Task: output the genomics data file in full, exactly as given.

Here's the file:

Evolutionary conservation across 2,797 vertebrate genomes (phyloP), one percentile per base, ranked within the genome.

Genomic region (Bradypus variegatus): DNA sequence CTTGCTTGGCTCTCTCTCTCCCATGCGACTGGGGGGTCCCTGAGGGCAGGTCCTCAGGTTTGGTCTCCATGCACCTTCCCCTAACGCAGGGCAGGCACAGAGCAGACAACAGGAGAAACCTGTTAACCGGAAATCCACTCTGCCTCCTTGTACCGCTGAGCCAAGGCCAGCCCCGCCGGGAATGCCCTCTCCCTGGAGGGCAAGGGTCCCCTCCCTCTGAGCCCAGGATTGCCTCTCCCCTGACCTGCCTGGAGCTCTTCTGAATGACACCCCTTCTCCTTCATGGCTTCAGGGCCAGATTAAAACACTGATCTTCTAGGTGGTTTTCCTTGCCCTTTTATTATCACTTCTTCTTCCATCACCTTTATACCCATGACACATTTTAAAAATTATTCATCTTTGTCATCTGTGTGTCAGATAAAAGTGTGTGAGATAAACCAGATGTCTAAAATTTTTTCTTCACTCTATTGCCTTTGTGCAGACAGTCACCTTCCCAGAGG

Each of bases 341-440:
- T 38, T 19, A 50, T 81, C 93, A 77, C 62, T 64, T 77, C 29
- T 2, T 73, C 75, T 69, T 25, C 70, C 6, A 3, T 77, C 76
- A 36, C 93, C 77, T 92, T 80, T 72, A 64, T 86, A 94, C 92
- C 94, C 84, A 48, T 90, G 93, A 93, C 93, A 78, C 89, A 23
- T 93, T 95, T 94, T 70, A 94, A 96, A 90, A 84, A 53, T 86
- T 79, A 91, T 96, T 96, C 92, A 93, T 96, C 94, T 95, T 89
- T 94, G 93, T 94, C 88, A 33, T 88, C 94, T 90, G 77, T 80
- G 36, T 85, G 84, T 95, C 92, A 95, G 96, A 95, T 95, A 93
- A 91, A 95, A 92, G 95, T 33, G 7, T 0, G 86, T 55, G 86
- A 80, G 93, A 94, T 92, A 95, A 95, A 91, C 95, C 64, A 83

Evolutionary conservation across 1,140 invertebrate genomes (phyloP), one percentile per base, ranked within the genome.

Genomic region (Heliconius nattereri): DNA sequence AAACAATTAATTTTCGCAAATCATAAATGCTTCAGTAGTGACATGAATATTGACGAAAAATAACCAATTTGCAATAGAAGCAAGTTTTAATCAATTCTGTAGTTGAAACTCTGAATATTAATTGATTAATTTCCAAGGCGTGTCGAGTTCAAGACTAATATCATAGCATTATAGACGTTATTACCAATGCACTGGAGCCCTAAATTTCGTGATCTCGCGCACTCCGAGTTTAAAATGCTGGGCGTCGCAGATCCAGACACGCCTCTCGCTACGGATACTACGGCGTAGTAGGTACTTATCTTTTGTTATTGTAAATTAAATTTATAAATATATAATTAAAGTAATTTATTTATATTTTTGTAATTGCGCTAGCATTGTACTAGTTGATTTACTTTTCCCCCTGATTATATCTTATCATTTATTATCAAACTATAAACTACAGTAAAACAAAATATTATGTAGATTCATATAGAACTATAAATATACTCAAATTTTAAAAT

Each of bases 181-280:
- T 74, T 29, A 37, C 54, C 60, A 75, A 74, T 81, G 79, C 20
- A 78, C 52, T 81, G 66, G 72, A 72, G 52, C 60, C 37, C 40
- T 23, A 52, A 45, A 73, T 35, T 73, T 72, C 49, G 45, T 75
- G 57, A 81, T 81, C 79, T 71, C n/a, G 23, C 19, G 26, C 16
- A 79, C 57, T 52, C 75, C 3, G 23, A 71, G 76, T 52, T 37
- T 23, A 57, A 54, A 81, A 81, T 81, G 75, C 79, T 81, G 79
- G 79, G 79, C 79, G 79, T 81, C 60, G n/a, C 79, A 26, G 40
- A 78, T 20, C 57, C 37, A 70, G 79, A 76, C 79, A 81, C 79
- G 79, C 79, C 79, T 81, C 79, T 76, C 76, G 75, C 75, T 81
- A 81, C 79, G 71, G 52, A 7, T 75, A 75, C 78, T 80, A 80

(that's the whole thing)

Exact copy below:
Evolutionary conservation across 2,797 vertebrate genomes (phyloP), one percentile per base, ranked within the genome.

Genomic region (Bradypus variegatus): DNA sequence CTTGCTTGGCTCTCTCTCTCCCATGCGACTGGGGGGTCCCTGAGGGCAGGTCCTCAGGTTTGGTCTCCATGCACCTTCCCCTAACGCAGGGCAGGCACAGAGCAGACAACAGGAGAAACCTGTTAACCGGAAATCCACTCTGCCTCCTTGTACCGCTGAGCCAAGGCCAGCCCCGCCGGGAATGCCCTCTCCCTGGAGGGCAAGGGTCCCCTCCCTCTGAGCCCAGGATTGCCTCTCCCCTGACCTGCCTGGAGCTCTTCTGAATGACACCCCTTCTCCTTCATGGCTTCAGGGCCAGATTAAAACACTGATCTTCTAGGTGGTTTTCCTTGCCCTTTTATTATCACTTCTTCTTCCATCACCTTTATACCCATGACACATTTTAAAAATTATTCATCTTTGTCATCTGTGTGTCAGATAAAAGTGTGTGAGATAAACCAGATGTCTAAAATTTTTTCTTCACTCTATTGCCTTTGTGCAGACAGTCACCTTCCCAGAGG

Each of bases 341-440:
- T 38, T 19, A 50, T 81, C 93, A 77, C 62, T 64, T 77, C 29
- T 2, T 73, C 75, T 69, T 25, C 70, C 6, A 3, T 77, C 76
- A 36, C 93, C 77, T 92, T 80, T 72, A 64, T 86, A 94, C 92
- C 94, C 84, A 48, T 90, G 93, A 93, C 93, A 78, C 89, A 23
- T 93, T 95, T 94, T 70, A 94, A 96, A 90, A 84, A 53, T 86
- T 79, A 91, T 96, T 96, C 92, A 93, T 96, C 94, T 95, T 89
- T 94, G 93, T 94, C 88, A 33, T 88, C 94, T 90, G 77, T 80
- G 36, T 85, G 84, T 95, C 92, A 95, G 96, A 95, T 95, A 93
- A 91, A 95, A 92, G 95, T 33, G 7, T 0, G 86, T 55, G 86
- A 80, G 93, A 94, T 92, A 95, A 95, A 91, C 95, C 64, A 83

Evolutionary conservation across 1,140 invertebrate genomes (phyloP), one percentile per base, ranked within the genome.

Genomic region (Heliconius nattereri): DNA sequence AAACAATTAATTTTCGCAAATCATAAATGCTTCAGTAGTGACATGAATATTGACGAAAAATAACCAATTTGCAATAGAAGCAAGTTTTAATCAATTCTGTAGTTGAAACTCTGAATATTAATTGATTAATTTCCAAGGCGTGTCGAGTTCAAGACTAATATCATAGCATTATAGACGTTATTACCAATGCACTGGAGCCCTAAATTTCGTGATCTCGCGCACTCCGAGTTTAAAATGCTGGGCGTCGCAGATCCAGACACGCCTCTCGCTACGGATACTACGGCGTAGTAGGTACTTATCTTTTGTTATTGTAAATTAAATTTATAAATATATAATTAAAGTAATTTATTTATATTTTTGTAATTGCGCTAGCATTGTACTAGTTGATTTACTTTTCCCCCTGATTATATCTTATCATTTATTATCAAACTATAAACTACAGTAAAACAAAATATTATGTAGATTCATATAGAACTATAAATATACTCAAATTTTAAAAT

Each of bases 181-280:
- T 74, T 29, A 37, C 54, C 60, A 75, A 74, T 81, G 79, C 20
- A 78, C 52, T 81, G 66, G 72, A 72, G 52, C 60, C 37, C 40
- T 23, A 52, A 45, A 73, T 35, T 73, T 72, C 49, G 45, T 75
- G 57, A 81, T 81, C 79, T 71, C n/a, G 23, C 19, G 26, C 16
- A 79, C 57, T 52, C 75, C 3, G 23, A 71, G 76, T 52, T 37
- T 23, A 57, A 54, A 81, A 81, T 81, G 75, C 79, T 81, G 79
- G 79, G 79, C 79, G 79, T 81, C 60, G n/a, C 79, A 26, G 40
- A 78, T 20, C 57, C 37, A 70, G 79, A 76, C 79, A 81, C 79
- G 79, C 79, C 79, T 81, C 79, T 76, C 76, G 75, C 75, T 81
- A 81, C 79, G 71, G 52, A 7, T 75, A 75, C 78, T 80, A 80